Adobe Color is great because you don’t need an Adobe paid subscription to use it, you can explore palettes created by others, or create your own. You can even import an image and use the eyedroppers to sample the colours and get the hex or RGB codes so you can drop the colours straight into your digital painting tools. You will need an account if you want to start saving a library of your palettes and sharing them with the Adobe Color community.


5. Design Seeds

Admittedly I don’t use Design Seeds as much as I used to, but if you like more muted, softer colour palettes they have endless inspiration for you to browse organized by helpful categories. My favourite categories to browse are the seasons.

Credit: Design Seeds

Credit: Design Seeds

Bonus!

Maybe this goes without saying, but being equipped with a cellphone means I have a camera on me at all times, and if I see something I like I stop and take some pictures. Yes, I do have a lot of photos. No, I don’t always go back to do anything with them. But the beauty of tools like Adobe Color is you can literally sample colours from your life and put them into your work, especially if you work digitally.

I took this on my walk to work. I think it was a truck for a roller-skate rental place.

I took this on my walk to work. I think it was a truck for a roller-skate rental place.

I hope this gave you some new places to look for colour for your art, designs, or whatever other projects you’ve got going on. Colour is so inspiring, and I personally can’t get enough.

current inspiration - fall 2018

I’ve been feeling lost since around September. When it came to my art, I had business goals, I had a vision of what I wanted to be doing as an artist, I had motivation, but something was missing.

I think I was lacking any sort of direction. What I mean is, I knew I wanted to create art that could be put onto products and to be sold as prints, but I didn’t actually know what that art should look like. I was stuck behind an art block.

I thought Inktober would help me find my way out of it, and while I didn’t finish it, Inktober helped me in two ways:

  1. I learned that I really don’t like prompt lists. I get why some people find that putting constraints on their work can help, but it’s not for me. I’ve even tried coming up with my own prompt lists and still struggled to create.

  2. I realizd that the work I’ve been making up to this point wasn’t fully authentic. It was missing a certain weirdness. I’m a little weird! And that 100% needs to show up in my work. The #glamzombiehand series I did for Inktober allowed me to explore and lean into my weird side a little bit and I was happy with the results.

I’ve spent the last couple of months really paying attention to what resonates with me, and here’s what stood out:

Blue Planet 2

Photo taken of a still from and episode of Blue Planet 2. I have a new appreciation for crabs.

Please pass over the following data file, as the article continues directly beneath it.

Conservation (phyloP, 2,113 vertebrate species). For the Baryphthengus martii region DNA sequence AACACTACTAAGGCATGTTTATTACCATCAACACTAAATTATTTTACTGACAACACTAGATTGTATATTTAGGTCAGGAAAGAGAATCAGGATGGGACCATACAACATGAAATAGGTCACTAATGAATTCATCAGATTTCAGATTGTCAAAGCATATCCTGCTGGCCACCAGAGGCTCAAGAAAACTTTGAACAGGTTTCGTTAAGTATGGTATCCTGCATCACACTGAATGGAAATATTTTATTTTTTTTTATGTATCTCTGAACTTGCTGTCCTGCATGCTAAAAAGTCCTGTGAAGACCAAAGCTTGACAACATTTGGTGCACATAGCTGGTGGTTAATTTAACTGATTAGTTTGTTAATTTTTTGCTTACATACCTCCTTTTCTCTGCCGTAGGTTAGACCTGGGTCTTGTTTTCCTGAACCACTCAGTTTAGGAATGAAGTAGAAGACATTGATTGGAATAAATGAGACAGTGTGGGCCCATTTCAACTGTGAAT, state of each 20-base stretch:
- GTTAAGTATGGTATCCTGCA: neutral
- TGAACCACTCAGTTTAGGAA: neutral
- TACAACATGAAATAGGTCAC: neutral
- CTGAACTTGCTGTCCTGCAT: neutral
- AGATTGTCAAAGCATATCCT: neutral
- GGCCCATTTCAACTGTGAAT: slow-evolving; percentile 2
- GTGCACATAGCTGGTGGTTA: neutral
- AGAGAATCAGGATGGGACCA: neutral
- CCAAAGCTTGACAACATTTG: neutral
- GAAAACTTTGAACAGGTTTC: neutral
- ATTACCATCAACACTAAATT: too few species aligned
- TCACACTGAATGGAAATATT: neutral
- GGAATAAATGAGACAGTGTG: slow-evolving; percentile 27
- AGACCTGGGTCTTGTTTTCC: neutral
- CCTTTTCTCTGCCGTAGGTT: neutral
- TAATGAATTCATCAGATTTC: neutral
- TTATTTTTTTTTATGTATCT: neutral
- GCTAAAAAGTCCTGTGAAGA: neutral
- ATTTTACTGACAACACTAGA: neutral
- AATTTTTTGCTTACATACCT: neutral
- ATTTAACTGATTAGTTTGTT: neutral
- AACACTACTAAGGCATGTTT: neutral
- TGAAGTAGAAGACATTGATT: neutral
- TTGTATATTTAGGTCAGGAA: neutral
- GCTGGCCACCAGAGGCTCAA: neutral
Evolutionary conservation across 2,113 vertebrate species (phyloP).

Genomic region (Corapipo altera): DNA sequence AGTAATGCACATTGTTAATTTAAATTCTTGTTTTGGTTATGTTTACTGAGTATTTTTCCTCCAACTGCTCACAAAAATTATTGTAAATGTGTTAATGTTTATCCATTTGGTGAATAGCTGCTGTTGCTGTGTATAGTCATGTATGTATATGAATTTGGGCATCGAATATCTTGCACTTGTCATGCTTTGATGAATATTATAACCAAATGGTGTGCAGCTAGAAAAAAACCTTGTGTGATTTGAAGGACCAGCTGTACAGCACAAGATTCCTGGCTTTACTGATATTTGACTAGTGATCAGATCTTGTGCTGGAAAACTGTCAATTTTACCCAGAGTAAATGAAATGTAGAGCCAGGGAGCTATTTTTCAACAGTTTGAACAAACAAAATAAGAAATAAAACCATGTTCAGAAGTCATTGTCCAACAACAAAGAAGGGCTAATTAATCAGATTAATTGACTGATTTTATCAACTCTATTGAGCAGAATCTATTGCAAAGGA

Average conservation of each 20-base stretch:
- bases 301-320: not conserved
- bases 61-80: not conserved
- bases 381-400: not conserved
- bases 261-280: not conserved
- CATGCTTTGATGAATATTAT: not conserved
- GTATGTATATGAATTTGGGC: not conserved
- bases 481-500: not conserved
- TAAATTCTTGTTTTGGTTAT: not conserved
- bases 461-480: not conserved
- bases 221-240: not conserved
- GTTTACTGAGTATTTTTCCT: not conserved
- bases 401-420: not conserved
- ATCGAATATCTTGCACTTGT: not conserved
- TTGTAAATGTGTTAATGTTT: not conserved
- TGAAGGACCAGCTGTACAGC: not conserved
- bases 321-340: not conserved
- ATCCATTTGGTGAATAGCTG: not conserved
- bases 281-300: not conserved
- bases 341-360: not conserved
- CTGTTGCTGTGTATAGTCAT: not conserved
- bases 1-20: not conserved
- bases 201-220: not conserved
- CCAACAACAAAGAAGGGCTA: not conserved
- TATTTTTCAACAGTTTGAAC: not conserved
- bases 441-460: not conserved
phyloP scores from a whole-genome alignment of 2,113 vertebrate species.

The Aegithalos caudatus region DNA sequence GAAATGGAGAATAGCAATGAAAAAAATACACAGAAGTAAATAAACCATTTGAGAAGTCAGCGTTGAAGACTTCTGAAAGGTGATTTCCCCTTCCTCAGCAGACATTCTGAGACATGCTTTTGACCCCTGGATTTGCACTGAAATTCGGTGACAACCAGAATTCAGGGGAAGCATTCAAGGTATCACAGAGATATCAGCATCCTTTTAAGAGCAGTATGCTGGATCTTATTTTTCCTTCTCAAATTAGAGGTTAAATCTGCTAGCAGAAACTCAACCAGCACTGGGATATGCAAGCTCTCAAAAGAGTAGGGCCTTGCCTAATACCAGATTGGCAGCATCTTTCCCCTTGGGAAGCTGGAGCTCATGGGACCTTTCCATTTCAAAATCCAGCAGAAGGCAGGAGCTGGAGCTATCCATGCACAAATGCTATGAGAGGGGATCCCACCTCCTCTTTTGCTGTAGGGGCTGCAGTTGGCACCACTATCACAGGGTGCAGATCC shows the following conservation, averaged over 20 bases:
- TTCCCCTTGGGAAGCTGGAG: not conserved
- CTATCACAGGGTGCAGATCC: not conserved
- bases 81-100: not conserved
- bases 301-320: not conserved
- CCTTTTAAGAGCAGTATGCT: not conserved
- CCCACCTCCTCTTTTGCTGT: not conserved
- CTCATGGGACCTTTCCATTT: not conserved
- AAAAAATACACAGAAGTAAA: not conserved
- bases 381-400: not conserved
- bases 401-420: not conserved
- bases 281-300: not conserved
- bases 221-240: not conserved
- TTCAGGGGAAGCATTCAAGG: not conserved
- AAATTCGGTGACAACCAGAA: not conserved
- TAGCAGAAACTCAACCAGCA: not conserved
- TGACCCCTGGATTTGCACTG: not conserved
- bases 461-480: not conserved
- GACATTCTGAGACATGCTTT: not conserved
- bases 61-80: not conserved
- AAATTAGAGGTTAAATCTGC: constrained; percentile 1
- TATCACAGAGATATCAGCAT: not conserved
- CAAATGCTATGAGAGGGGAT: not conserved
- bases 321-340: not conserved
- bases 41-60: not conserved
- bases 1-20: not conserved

Photo taken of a still from and episode of Blue Planet 2. I have a new appreciation for crabs.

Watching Blue Planet 2 really sparked my imagination. I had already had an interest in alien worlds and had been wanting to find a way to express that. This series of documentaries made me want to explore that idea.

Zeke’s Lunchbox

From @zekeslunchbox on Instagram.

From @zekeslunchbox on Instagram.

Zeke’s Lunchbox (Julia) is an artist after my own heart. She uses all of my favourite colours, and her subject matter is right up my alley.

Shanna Van Maurik @nogobed

Photo from Pinterest

Photo from Pinterest

Shanna’s work kept showing up in my Pinterest feed and I’m so glad. Not only am I in love with her colour choices, but the looseness of her technique is something I’m always trying to strive for.

Ban.do

From @shopbando on Instagram

From @shopbando on Instagram

Ban.do is a brand that I’ve been a huge fan of for a while. Not only are they fun, quirky, and inspiring, but they feature a lot of great artists in their planners and on their products, and it might just be a secret bucket list item for me to get my work into one of their planners. :)

Takashi Murakami

Photo taken at the Vancouver Art Gallery at the show  The Octopus Eats its Own Leg  by Takashi Murakami.

Photo taken at the Vancouver Art Gallery at the show The Octopus Eats its Own Leg by Takashi Murakami.

In March of this year we were lucky to have the Murakami show The Octopus Eats its Own Leg come to the Vancouver Art Gallery. I left that show feeling incredibly happy and inspired. I love Murakami’s views about the line between fine art and “low art” or commercial art, and it showed me that just because I put cute faces on things and use a lot of pink, doesn’t mean I’m any less serious of an artist. I can be serious about my art without focusing on serious subject matter.

The takeaways

Ultimately these points of interest have given me a list of things to inject into my work:

  • Colour, nothing new there.

  • Weirdness, I’m letting my freak out.

  • Playfulness, let’s not take life too seriously, okay?

  • Fine Art can be cute. It can be funny, too. See above about not taking things seriously. And I shouldn't be self conscious about my work being “cute”.

  • Exploring alien/unusual landscapes, creatures, and vegetation. I’m ready to leave this plant and dream up my own.

  • Loosen up! Perfection is a creativity killer.

Finally, I feel liberated from the block, and I’m ready to start making like crazy again!

deep sigh of relief